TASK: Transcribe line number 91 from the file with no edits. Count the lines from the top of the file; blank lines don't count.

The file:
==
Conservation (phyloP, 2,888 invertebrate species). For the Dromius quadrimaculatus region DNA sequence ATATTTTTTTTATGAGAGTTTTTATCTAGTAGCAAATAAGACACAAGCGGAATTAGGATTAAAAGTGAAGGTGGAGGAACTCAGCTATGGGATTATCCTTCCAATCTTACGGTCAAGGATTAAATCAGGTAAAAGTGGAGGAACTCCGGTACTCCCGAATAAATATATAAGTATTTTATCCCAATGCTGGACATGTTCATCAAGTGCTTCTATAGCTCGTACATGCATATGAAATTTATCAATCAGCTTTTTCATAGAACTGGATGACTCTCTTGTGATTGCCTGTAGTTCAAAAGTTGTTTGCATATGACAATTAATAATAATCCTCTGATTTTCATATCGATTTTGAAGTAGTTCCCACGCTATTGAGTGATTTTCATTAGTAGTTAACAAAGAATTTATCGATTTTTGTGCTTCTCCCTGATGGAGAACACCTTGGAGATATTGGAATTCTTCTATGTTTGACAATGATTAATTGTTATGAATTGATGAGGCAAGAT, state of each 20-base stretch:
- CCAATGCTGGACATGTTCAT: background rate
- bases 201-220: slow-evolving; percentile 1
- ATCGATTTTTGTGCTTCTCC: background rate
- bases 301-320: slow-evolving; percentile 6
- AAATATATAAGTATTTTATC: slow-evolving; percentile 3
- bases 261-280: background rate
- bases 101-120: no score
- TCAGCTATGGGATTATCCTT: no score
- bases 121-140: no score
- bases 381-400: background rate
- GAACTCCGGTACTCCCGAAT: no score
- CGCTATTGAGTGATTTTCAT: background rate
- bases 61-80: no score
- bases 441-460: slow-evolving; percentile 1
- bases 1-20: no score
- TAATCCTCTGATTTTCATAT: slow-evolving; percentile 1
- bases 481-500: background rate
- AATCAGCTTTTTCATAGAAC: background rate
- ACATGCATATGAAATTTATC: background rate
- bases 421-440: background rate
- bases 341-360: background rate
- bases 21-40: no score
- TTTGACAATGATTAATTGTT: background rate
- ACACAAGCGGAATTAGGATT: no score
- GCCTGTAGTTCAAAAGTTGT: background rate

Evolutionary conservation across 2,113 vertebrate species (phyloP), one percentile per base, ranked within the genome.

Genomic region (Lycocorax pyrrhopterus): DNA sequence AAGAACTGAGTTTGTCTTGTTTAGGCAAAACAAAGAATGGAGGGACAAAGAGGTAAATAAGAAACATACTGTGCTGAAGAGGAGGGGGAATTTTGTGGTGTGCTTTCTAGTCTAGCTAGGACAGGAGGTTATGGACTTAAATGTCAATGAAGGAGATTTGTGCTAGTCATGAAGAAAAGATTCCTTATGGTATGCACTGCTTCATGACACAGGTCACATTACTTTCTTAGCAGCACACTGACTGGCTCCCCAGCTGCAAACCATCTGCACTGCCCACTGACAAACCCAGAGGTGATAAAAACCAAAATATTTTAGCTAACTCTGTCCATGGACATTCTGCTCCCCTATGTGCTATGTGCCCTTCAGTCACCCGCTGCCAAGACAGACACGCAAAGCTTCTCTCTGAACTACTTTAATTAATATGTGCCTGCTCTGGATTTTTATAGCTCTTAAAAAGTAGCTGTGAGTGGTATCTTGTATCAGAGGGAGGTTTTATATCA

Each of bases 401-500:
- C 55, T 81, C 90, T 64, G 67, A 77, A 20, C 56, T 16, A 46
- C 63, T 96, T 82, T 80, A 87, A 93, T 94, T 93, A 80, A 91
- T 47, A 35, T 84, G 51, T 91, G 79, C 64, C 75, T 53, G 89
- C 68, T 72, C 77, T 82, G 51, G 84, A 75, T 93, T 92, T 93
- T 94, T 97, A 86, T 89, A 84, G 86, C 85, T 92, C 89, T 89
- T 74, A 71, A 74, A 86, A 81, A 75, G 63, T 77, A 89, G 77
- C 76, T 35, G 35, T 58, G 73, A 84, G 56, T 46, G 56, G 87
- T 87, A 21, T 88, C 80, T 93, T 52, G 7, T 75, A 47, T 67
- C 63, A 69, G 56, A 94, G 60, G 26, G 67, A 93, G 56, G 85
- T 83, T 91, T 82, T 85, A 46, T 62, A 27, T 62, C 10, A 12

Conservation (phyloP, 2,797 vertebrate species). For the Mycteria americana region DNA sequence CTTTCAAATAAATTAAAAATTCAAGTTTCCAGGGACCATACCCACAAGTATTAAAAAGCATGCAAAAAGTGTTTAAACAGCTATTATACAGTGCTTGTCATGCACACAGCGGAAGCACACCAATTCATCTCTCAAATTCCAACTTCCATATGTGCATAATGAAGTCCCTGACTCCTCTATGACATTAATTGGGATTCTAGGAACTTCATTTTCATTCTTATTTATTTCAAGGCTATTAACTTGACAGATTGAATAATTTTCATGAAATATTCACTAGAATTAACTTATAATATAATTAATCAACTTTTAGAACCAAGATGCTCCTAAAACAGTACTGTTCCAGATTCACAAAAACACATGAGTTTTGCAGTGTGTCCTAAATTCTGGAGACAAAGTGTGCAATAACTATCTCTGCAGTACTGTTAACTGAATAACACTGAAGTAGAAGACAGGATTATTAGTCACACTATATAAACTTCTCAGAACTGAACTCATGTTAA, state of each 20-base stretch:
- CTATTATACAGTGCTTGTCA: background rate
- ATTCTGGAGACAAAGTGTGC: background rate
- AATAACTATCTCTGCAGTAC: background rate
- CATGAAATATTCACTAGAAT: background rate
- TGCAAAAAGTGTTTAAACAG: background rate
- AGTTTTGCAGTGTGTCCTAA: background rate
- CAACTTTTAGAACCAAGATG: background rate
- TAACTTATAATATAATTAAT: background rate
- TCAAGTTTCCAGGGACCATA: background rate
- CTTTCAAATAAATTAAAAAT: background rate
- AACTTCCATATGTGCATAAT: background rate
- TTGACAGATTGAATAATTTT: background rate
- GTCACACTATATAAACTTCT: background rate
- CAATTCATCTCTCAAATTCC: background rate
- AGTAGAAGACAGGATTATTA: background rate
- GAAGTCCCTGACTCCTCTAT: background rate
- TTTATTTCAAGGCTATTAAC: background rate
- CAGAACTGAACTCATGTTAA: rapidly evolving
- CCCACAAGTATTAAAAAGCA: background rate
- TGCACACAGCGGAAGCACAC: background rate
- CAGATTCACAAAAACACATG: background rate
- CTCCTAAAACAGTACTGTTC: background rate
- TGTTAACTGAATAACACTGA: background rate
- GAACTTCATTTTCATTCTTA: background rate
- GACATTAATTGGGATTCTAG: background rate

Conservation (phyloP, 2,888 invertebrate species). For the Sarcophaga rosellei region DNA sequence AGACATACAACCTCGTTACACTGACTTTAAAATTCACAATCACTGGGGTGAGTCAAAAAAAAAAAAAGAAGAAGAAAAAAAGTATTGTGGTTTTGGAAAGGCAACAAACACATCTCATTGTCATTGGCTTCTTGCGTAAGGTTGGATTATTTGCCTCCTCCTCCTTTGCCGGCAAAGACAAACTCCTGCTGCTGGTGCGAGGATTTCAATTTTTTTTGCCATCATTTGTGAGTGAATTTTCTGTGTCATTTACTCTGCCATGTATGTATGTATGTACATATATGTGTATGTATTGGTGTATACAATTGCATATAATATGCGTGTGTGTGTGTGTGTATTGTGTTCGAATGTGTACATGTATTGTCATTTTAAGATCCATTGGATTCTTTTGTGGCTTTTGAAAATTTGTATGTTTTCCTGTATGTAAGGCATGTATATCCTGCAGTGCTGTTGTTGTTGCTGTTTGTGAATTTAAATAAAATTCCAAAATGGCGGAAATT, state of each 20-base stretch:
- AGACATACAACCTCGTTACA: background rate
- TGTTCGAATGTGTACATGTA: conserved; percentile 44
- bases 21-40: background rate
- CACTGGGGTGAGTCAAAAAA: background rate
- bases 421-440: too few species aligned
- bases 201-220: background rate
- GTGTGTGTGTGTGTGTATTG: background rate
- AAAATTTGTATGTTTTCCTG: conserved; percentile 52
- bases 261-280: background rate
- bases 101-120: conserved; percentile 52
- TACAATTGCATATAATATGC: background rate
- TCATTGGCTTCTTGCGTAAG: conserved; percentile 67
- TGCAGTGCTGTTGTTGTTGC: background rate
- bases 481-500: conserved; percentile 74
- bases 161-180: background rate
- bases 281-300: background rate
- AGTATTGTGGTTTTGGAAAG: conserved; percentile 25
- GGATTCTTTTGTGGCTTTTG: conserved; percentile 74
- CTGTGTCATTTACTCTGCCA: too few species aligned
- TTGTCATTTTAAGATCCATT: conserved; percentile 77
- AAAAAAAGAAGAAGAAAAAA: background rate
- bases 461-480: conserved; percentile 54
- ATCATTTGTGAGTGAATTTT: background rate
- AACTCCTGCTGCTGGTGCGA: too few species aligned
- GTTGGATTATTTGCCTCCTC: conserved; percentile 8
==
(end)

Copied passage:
- GTTGGATTATTTGCCTCCTC: conserved; percentile 8